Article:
Silver linings, man. You take ‘em where you can.

Bob Doucette

Previewing the 2017 Route 66 Marathon

The start of the 2015 Route 66 Marathon. (Route 66 Marathon photo)

It’s mid-November, and that means we’re in the heart of fall race season. Where I live, it also means the Route 66 Marathon is upon us.

This is one of the biggest races in the state and region, and it’s one I’ve been running every year since 2013. A lot of people in the Tulsa area and beyond are going to be in this one – several thousand, in fact – and the race is shaping up to be a good one.

If you’re running this one, listen up. I’ve got some information about the event you’ll want to see, and a detailed course description for all of you running the full and half marathon races. So, here goes…

First off: the packet pickup and expo. The expo takes place at the Cox Business Center in downtown Tulsa. You can pick up packets for your race from 11 a.m. to 8 p.m. Nov. 17 and 10 a.m. to 6 p.m. Nov. 18. At the expo, there are going to be a ton of vendors, speakers and a bloggers’ forum. If you’ve got time, check ’em all out.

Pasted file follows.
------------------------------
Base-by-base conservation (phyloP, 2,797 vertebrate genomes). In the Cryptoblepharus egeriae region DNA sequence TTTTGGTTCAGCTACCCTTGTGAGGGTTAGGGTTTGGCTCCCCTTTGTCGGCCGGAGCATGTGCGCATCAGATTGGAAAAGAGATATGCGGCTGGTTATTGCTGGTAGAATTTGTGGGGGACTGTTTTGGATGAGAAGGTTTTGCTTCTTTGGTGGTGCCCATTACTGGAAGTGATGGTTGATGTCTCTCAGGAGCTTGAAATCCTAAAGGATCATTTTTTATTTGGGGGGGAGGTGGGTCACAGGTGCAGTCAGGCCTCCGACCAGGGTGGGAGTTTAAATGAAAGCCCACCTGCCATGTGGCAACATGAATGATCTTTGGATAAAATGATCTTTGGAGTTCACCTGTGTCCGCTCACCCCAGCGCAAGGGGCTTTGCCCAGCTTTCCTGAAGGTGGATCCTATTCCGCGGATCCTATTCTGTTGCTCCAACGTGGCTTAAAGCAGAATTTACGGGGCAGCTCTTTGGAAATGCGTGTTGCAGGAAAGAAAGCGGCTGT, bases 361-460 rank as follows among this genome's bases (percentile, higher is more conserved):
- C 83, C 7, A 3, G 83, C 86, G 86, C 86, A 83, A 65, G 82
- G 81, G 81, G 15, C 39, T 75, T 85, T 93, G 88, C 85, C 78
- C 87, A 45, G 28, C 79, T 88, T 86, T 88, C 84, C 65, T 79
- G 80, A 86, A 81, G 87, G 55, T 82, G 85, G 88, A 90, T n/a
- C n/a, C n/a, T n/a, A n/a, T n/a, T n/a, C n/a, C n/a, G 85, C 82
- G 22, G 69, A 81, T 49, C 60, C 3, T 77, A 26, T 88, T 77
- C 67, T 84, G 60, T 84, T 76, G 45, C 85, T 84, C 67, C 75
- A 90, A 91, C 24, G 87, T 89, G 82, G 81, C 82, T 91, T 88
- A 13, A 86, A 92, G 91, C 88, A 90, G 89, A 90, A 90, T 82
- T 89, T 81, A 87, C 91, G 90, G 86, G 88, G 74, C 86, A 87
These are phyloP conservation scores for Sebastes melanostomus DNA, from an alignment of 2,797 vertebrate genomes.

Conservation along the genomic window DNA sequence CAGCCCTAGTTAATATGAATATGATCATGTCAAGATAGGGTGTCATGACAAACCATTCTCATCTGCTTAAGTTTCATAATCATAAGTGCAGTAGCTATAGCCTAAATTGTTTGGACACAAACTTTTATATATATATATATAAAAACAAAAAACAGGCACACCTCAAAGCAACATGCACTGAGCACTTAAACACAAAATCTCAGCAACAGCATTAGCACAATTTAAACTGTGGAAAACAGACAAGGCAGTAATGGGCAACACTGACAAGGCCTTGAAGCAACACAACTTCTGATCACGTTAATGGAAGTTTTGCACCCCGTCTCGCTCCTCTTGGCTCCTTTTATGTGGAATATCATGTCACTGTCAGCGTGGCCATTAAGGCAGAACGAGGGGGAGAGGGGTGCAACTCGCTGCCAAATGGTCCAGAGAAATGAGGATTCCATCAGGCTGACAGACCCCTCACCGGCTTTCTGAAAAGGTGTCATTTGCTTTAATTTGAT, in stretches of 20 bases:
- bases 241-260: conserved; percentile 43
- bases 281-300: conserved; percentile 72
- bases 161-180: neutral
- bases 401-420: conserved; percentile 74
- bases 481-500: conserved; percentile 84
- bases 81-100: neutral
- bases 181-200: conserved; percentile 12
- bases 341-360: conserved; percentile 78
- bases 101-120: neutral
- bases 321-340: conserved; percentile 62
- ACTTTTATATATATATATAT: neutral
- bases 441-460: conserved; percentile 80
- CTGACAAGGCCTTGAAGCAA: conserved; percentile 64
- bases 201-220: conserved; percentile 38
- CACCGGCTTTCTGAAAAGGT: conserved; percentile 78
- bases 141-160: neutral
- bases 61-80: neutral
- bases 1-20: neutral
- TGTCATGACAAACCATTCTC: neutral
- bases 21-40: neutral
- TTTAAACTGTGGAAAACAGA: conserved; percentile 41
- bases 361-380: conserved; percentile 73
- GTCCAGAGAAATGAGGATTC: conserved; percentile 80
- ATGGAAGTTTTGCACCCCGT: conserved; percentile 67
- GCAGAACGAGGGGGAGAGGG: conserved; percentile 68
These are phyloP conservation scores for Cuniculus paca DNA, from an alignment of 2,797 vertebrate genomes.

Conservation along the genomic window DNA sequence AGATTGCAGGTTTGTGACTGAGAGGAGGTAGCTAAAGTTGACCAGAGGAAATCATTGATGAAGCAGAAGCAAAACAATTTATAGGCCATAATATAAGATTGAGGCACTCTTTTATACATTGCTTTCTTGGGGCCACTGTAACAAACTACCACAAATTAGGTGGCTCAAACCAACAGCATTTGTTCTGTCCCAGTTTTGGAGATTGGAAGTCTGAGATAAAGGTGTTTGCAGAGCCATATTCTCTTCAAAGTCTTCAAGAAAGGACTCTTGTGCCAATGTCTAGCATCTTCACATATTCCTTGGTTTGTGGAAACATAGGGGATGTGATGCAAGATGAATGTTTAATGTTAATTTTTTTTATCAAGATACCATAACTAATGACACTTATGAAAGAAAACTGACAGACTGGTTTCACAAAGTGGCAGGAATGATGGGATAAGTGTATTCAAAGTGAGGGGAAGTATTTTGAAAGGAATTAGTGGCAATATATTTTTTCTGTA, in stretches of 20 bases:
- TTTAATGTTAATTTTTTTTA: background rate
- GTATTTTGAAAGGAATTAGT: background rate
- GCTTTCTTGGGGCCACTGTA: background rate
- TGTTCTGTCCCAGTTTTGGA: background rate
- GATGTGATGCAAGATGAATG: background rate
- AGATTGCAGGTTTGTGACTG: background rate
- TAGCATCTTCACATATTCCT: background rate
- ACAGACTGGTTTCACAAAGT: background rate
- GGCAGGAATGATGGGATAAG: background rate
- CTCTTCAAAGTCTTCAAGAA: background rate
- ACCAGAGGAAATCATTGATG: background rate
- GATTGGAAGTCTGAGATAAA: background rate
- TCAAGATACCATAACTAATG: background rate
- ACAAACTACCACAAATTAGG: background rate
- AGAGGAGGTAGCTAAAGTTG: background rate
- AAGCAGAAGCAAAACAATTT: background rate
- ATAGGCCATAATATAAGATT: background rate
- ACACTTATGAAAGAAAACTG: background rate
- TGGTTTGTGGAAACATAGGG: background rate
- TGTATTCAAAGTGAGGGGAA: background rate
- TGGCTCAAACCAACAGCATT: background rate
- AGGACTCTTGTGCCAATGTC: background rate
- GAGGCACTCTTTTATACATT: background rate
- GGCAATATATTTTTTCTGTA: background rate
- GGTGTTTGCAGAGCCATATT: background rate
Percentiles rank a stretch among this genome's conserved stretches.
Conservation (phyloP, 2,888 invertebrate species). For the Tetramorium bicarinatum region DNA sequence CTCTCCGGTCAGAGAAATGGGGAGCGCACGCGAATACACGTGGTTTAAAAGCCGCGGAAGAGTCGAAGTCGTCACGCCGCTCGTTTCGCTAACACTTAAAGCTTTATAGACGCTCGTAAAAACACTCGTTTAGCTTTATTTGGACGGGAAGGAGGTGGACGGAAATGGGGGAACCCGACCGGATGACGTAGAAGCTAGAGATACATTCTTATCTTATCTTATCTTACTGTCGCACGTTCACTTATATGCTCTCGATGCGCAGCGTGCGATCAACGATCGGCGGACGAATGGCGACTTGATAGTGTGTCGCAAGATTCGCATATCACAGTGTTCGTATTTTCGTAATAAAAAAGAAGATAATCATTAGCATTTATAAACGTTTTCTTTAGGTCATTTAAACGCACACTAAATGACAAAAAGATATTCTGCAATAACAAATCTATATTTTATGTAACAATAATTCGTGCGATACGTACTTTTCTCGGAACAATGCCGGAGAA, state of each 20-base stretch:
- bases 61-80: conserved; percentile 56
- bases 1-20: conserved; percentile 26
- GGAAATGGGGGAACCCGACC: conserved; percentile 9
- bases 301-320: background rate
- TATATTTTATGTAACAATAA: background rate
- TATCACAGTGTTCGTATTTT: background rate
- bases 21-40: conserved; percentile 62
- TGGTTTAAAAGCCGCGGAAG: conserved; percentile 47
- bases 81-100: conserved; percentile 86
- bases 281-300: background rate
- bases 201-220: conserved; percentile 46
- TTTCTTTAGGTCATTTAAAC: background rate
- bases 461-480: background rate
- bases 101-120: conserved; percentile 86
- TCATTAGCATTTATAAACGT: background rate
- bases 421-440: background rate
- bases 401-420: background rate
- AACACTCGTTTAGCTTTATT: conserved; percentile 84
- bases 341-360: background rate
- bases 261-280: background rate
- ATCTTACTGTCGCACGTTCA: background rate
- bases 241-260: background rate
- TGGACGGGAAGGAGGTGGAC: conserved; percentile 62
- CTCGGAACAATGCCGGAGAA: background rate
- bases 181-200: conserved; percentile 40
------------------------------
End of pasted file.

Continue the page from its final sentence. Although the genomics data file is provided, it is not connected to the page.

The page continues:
Second: Let’s talk about the course. It’s the same as it was when the race changed its format to finish in the Tulsa Arts District downtown, right by Guthrie Green.

The marathon and half marathon follow the same initial loop right up into the 13th mile, when marathoners head out of downtown for their second loop. Here are some things you need to know…

Don’t be fooled by that first mile. It’s mostly downhill, so it’s fast, and the excitement of the race will amp up a lot of people’s paces. Soon after reaching 15th Street, you will meet a really big hill. You’ll climb part of it, then turn off into a neighborhood by Maple Park. Then it’s back east on 21st and a sizable hill. It will be the biggest incline you face until you hit Mile 11.

The hill gives way just before Utica Avenue, but the hilliness of the course won’t stop for a while. Running through the neighborhoods of near Woodward Park is scenic, but there is a lot of up-and-down between Mile 2 and Mile 7. Pace yourself accordingly.